The creation of a Lawyers’ Justice Corps can immediately address two crises in the legal profession:
The Lawyers' Justice Corps addresses these needs by helping states develop an alternative to the traditional bar exam for licensing lawyers. This additional pathway rigorously tests attorney competence without relying on flawed high-stakes exams that increase costs and lengthen the time needed to enter the profession. The Justice Corps pathway to licensure attracts law graduates to public interest positions and allows them to serve disadvantaged clients more quickly, helping to close the justice gap.
The Justice Corps licensing path would supplement other pathways to licensure. Jurisdictions would continue offering the traditional bar exam and licensing most lawyers through that process. The Justice Corps would offer an alternative for candidates who choose that pathway and satisfy the eligibility requirements. For those candidates, the Lawyers’ Justice Corps will provide a pathway that both protects and serves the public.
California maintains a program, the Provisional Licensure Program, that allows some law graduates to practice with provisional licenses under a licensed lawyer's supervision. Candidates in one branch of the program can use that supervised practice to demonstrate their minimum competence. Although California’s program differs from the Lawyers’ Justice Corps in some respects, it offers key insights into operation of a Justice Corps pathway. Deborah Jones Merritt, Andrea Curcio, and Eileen Kaufman studied data from California’s program and discovered that:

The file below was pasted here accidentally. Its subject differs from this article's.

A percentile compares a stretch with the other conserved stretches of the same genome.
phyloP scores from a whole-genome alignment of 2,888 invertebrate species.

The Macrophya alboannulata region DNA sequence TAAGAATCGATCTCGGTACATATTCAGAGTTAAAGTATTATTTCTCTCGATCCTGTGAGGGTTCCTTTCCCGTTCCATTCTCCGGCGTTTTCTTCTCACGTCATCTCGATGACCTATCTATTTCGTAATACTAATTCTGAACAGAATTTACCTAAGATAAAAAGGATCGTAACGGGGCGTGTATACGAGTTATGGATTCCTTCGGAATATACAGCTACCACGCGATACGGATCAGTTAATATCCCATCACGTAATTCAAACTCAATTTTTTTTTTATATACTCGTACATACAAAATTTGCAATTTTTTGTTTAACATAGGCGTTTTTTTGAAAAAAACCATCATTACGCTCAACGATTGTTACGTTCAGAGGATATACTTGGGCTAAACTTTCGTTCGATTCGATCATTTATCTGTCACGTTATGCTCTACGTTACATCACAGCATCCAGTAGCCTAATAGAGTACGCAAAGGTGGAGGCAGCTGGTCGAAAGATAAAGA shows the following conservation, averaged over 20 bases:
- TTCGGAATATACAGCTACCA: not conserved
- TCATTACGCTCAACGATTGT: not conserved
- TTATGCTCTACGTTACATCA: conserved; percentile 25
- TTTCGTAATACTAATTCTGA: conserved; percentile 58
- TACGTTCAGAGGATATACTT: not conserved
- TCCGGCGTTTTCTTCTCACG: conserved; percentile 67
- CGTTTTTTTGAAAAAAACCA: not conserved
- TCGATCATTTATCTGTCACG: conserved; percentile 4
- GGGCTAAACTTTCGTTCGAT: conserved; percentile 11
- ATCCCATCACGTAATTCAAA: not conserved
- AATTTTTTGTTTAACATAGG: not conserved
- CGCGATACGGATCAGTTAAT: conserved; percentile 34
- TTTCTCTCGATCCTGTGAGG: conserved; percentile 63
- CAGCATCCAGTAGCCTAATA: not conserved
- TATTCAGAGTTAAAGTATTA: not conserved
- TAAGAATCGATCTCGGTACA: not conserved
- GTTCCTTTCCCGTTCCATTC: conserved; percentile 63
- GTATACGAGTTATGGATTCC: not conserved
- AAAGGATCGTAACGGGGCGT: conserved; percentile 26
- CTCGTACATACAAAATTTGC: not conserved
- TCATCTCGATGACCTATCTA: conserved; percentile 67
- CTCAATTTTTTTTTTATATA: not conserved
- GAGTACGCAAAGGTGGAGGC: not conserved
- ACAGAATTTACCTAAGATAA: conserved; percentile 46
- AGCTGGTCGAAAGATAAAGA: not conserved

As the researchers’ report reveals, numerous candidates commented on the program’s importance to them, and many supervisors observed that the candidates in this program were more competent than some peers who had passed the bar exam. The research report is available here.
The researchers are now examining a subset of the data limited to organizations that would qualify to participate in a Lawyers' Justice Corps. That data shows:
The Lawyers’ Justice Corps will advance core values of the legal profession. It will protect the public with bar licensure based on proven competence; facilitate career pathways for lawyers committed to full-time social justice work; and demonstrate a jurisdiction’s commitment to both access to justice and thoughtful, nondiscriminatory licensing. For more information, see these resources: